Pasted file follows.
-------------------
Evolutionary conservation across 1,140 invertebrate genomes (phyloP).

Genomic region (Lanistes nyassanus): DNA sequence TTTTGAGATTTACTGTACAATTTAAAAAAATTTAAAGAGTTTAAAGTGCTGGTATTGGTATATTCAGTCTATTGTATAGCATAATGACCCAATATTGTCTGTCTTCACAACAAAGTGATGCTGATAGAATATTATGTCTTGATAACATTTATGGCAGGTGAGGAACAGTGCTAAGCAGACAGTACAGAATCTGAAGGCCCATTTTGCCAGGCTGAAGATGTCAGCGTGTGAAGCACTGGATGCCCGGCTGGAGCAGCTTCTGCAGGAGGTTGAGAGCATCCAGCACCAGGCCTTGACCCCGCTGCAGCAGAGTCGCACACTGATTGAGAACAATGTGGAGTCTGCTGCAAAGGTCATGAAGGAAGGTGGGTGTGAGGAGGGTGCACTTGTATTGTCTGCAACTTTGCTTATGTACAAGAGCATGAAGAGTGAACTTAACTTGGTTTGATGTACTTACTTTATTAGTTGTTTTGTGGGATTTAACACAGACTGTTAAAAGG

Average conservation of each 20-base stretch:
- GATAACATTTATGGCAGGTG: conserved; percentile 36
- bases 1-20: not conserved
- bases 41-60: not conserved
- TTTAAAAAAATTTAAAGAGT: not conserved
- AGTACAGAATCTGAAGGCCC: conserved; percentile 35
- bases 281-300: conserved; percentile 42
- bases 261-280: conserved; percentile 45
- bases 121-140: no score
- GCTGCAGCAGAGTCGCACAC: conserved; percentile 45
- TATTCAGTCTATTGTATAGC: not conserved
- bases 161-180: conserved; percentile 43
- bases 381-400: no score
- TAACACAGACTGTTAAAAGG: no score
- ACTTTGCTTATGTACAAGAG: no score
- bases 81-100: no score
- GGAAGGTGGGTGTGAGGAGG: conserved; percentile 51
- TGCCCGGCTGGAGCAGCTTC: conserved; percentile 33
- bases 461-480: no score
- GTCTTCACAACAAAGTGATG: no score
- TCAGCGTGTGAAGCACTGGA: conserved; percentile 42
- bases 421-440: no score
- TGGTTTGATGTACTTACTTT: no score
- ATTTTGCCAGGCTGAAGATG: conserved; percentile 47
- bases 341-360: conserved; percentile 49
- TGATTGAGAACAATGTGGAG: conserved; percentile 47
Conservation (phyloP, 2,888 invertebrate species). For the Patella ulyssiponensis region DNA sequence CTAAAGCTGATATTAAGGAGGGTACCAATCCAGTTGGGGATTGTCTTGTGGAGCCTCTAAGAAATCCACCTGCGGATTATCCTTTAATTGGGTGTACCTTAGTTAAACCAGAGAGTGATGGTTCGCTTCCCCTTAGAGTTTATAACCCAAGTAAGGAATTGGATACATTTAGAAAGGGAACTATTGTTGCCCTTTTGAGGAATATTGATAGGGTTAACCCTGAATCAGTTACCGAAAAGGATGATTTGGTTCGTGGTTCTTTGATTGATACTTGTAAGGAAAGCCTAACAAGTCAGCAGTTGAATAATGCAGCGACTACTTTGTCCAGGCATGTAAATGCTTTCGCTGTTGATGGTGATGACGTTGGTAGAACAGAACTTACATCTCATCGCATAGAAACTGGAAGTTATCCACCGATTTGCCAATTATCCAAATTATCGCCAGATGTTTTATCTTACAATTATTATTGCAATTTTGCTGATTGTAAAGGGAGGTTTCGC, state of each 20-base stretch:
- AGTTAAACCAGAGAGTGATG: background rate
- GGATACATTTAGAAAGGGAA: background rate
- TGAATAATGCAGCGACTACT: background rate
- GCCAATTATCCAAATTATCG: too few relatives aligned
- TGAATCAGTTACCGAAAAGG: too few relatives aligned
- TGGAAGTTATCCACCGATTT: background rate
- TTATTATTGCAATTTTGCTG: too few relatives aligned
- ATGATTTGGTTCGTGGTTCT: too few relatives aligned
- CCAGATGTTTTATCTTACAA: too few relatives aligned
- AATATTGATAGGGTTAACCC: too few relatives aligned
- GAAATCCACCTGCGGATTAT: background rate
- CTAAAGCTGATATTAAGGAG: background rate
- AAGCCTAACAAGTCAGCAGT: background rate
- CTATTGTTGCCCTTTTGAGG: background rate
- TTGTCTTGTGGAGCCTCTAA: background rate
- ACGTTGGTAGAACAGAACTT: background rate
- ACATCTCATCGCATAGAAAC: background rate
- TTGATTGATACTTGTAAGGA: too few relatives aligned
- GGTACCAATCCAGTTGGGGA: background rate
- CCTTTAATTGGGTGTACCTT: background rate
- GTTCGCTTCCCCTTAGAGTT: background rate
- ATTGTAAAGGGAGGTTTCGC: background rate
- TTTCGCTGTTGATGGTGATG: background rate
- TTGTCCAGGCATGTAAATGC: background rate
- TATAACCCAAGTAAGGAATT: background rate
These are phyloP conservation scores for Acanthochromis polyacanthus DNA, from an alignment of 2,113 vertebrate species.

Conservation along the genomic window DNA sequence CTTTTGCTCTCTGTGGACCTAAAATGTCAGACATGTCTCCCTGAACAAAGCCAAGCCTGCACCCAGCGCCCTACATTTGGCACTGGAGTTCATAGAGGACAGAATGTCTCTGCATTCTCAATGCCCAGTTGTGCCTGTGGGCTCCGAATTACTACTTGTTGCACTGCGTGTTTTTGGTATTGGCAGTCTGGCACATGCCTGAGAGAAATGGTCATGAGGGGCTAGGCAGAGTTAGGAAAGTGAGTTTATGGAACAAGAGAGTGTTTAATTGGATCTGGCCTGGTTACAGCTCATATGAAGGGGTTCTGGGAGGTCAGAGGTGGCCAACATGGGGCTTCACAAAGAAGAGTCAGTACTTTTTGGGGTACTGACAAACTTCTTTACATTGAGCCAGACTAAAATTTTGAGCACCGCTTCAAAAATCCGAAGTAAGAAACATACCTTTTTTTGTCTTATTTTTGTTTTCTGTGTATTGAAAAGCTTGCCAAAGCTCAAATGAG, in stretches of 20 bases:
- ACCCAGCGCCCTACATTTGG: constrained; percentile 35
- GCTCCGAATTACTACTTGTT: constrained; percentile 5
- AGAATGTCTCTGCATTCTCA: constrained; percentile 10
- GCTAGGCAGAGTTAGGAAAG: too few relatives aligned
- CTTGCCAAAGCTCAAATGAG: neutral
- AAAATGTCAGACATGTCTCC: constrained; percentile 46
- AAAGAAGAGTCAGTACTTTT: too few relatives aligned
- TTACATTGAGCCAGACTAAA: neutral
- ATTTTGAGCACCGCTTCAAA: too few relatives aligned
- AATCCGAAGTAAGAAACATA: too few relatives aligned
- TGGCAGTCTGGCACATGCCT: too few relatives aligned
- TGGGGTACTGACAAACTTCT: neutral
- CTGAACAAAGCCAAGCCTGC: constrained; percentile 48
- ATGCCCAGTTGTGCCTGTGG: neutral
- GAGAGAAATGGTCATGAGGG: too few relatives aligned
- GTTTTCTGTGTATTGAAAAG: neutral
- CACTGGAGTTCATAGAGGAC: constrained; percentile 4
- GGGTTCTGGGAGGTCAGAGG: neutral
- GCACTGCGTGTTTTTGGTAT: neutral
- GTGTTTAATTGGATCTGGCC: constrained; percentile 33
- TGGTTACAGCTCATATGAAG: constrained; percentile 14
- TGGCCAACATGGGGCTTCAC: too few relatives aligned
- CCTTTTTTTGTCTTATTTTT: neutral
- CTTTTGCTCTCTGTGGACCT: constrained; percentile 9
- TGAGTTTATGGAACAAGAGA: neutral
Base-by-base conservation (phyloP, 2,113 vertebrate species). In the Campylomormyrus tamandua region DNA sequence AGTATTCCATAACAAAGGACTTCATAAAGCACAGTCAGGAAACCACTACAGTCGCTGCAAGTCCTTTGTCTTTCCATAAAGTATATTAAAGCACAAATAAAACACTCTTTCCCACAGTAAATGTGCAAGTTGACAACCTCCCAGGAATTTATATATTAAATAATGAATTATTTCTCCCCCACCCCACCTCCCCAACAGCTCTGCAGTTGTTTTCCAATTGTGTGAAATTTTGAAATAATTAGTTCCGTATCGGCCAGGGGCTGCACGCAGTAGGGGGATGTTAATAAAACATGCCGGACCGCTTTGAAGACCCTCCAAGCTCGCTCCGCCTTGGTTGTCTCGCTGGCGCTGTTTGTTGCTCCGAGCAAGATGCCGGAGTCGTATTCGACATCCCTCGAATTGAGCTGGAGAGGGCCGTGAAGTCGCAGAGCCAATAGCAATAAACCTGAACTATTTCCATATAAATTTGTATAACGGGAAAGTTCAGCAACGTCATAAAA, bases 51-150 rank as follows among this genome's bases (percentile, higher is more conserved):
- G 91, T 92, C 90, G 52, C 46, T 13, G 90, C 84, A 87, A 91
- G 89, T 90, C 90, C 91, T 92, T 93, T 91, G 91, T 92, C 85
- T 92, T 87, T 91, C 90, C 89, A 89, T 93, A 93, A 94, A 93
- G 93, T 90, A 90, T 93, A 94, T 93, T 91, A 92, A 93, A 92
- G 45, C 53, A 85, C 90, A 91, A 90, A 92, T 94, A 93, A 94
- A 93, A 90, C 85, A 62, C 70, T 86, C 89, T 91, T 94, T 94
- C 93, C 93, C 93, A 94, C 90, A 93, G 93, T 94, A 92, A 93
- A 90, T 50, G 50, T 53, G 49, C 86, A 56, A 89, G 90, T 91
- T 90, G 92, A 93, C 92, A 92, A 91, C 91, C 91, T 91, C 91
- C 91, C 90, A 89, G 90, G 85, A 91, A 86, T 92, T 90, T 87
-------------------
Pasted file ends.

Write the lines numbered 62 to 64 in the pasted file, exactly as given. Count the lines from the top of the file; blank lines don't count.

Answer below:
- AAAATGTCAGACATGTCTCC: constrained; percentile 46
- AAAGAAGAGTCAGTACTTTT: too few relatives aligned
- TTACATTGAGCCAGACTAAA: neutral